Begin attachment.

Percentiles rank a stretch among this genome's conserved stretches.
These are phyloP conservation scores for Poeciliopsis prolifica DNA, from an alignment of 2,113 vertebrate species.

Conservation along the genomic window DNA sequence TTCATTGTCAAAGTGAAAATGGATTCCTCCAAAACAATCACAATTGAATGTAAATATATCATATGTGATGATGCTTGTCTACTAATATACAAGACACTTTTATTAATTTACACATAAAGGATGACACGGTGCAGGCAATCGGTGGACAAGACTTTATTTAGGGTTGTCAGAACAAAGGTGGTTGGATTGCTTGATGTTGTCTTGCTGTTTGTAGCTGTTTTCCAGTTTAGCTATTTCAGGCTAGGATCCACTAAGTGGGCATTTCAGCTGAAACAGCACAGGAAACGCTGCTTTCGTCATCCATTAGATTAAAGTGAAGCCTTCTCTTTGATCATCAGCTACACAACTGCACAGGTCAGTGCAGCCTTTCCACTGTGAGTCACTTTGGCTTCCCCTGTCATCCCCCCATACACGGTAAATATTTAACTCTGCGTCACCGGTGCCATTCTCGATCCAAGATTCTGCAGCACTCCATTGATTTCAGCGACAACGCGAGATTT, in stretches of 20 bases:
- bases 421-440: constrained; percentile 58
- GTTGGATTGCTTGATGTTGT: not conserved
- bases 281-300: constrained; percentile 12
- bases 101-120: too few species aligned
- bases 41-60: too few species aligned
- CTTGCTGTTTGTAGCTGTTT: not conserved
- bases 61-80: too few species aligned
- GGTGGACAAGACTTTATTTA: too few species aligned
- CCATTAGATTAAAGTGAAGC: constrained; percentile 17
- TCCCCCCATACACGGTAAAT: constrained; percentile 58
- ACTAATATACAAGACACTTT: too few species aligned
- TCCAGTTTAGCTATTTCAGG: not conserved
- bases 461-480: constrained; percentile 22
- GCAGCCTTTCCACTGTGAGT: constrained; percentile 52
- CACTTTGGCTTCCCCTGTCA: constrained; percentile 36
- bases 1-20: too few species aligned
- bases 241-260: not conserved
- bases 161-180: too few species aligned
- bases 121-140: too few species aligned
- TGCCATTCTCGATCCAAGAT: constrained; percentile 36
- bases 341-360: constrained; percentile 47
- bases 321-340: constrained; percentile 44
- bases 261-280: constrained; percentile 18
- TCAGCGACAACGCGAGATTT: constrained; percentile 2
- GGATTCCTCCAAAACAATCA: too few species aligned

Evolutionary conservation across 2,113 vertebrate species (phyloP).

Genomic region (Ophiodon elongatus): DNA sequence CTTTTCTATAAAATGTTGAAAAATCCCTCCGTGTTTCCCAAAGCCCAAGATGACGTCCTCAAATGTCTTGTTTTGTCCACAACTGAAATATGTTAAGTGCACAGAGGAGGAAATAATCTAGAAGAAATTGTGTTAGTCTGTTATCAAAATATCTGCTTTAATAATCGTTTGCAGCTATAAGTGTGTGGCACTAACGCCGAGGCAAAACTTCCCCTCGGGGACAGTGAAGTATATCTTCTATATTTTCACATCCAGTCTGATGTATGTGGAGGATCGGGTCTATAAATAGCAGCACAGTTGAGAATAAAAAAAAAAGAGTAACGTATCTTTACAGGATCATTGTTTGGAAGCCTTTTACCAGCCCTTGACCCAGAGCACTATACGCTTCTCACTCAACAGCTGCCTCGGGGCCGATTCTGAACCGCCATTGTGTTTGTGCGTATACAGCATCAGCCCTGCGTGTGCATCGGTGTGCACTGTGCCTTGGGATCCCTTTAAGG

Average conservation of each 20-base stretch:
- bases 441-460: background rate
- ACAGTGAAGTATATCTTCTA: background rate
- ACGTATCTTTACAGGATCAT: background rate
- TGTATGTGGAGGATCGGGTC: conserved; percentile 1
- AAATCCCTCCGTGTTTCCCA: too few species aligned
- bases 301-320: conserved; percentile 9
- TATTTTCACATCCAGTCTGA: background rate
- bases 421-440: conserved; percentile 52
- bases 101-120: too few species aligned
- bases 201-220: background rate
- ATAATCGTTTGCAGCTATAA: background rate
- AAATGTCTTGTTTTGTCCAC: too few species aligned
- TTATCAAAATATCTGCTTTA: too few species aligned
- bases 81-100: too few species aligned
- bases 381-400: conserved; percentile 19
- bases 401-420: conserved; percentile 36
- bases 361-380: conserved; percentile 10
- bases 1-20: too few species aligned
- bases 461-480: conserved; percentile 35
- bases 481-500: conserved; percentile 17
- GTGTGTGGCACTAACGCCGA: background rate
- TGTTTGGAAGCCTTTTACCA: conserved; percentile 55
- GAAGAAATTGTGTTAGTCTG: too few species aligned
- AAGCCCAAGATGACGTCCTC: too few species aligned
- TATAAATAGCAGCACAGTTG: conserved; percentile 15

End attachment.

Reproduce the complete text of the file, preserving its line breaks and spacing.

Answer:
Percentiles rank a stretch among this genome's conserved stretches.
These are phyloP conservation scores for Poeciliopsis prolifica DNA, from an alignment of 2,113 vertebrate species.

Conservation along the genomic window DNA sequence TTCATTGTCAAAGTGAAAATGGATTCCTCCAAAACAATCACAATTGAATGTAAATATATCATATGTGATGATGCTTGTCTACTAATATACAAGACACTTTTATTAATTTACACATAAAGGATGACACGGTGCAGGCAATCGGTGGACAAGACTTTATTTAGGGTTGTCAGAACAAAGGTGGTTGGATTGCTTGATGTTGTCTTGCTGTTTGTAGCTGTTTTCCAGTTTAGCTATTTCAGGCTAGGATCCACTAAGTGGGCATTTCAGCTGAAACAGCACAGGAAACGCTGCTTTCGTCATCCATTAGATTAAAGTGAAGCCTTCTCTTTGATCATCAGCTACACAACTGCACAGGTCAGTGCAGCCTTTCCACTGTGAGTCACTTTGGCTTCCCCTGTCATCCCCCCATACACGGTAAATATTTAACTCTGCGTCACCGGTGCCATTCTCGATCCAAGATTCTGCAGCACTCCATTGATTTCAGCGACAACGCGAGATTT, in stretches of 20 bases:
- bases 421-440: constrained; percentile 58
- GTTGGATTGCTTGATGTTGT: not conserved
- bases 281-300: constrained; percentile 12
- bases 101-120: too few species aligned
- bases 41-60: too few species aligned
- CTTGCTGTTTGTAGCTGTTT: not conserved
- bases 61-80: too few species aligned
- GGTGGACAAGACTTTATTTA: too few species aligned
- CCATTAGATTAAAGTGAAGC: constrained; percentile 17
- TCCCCCCATACACGGTAAAT: constrained; percentile 58
- ACTAATATACAAGACACTTT: too few species aligned
- TCCAGTTTAGCTATTTCAGG: not conserved
- bases 461-480: constrained; percentile 22
- GCAGCCTTTCCACTGTGAGT: constrained; percentile 52
- CACTTTGGCTTCCCCTGTCA: constrained; percentile 36
- bases 1-20: too few species aligned
- bases 241-260: not conserved
- bases 161-180: too few species aligned
- bases 121-140: too few species aligned
- TGCCATTCTCGATCCAAGAT: constrained; percentile 36
- bases 341-360: constrained; percentile 47
- bases 321-340: constrained; percentile 44
- bases 261-280: constrained; percentile 18
- TCAGCGACAACGCGAGATTT: constrained; percentile 2
- GGATTCCTCCAAAACAATCA: too few species aligned

Evolutionary conservation across 2,113 vertebrate species (phyloP).

Genomic region (Ophiodon elongatus): DNA sequence CTTTTCTATAAAATGTTGAAAAATCCCTCCGTGTTTCCCAAAGCCCAAGATGACGTCCTCAAATGTCTTGTTTTGTCCACAACTGAAATATGTTAAGTGCACAGAGGAGGAAATAATCTAGAAGAAATTGTGTTAGTCTGTTATCAAAATATCTGCTTTAATAATCGTTTGCAGCTATAAGTGTGTGGCACTAACGCCGAGGCAAAACTTCCCCTCGGGGACAGTGAAGTATATCTTCTATATTTTCACATCCAGTCTGATGTATGTGGAGGATCGGGTCTATAAATAGCAGCACAGTTGAGAATAAAAAAAAAAGAGTAACGTATCTTTACAGGATCATTGTTTGGAAGCCTTTTACCAGCCCTTGACCCAGAGCACTATACGCTTCTCACTCAACAGCTGCCTCGGGGCCGATTCTGAACCGCCATTGTGTTTGTGCGTATACAGCATCAGCCCTGCGTGTGCATCGGTGTGCACTGTGCCTTGGGATCCCTTTAAGG

Average conservation of each 20-base stretch:
- bases 441-460: background rate
- ACAGTGAAGTATATCTTCTA: background rate
- ACGTATCTTTACAGGATCAT: background rate
- TGTATGTGGAGGATCGGGTC: conserved; percentile 1
- AAATCCCTCCGTGTTTCCCA: too few species aligned
- bases 301-320: conserved; percentile 9
- TATTTTCACATCCAGTCTGA: background rate
- bases 421-440: conserved; percentile 52
- bases 101-120: too few species aligned
- bases 201-220: background rate
- ATAATCGTTTGCAGCTATAA: background rate
- AAATGTCTTGTTTTGTCCAC: too few species aligned
- TTATCAAAATATCTGCTTTA: too few species aligned
- bases 81-100: too few species aligned
- bases 381-400: conserved; percentile 19
- bases 401-420: conserved; percentile 36
- bases 361-380: conserved; percentile 10
- bases 1-20: too few species aligned
- bases 461-480: conserved; percentile 35
- bases 481-500: conserved; percentile 17
- GTGTGTGGCACTAACGCCGA: background rate
- TGTTTGGAAGCCTTTTACCA: conserved; percentile 55
- GAAGAAATTGTGTTAGTCTG: too few species aligned
- AAGCCCAAGATGACGTCCTC: too few species aligned
- TATAAATAGCAGCACAGTTG: conserved; percentile 15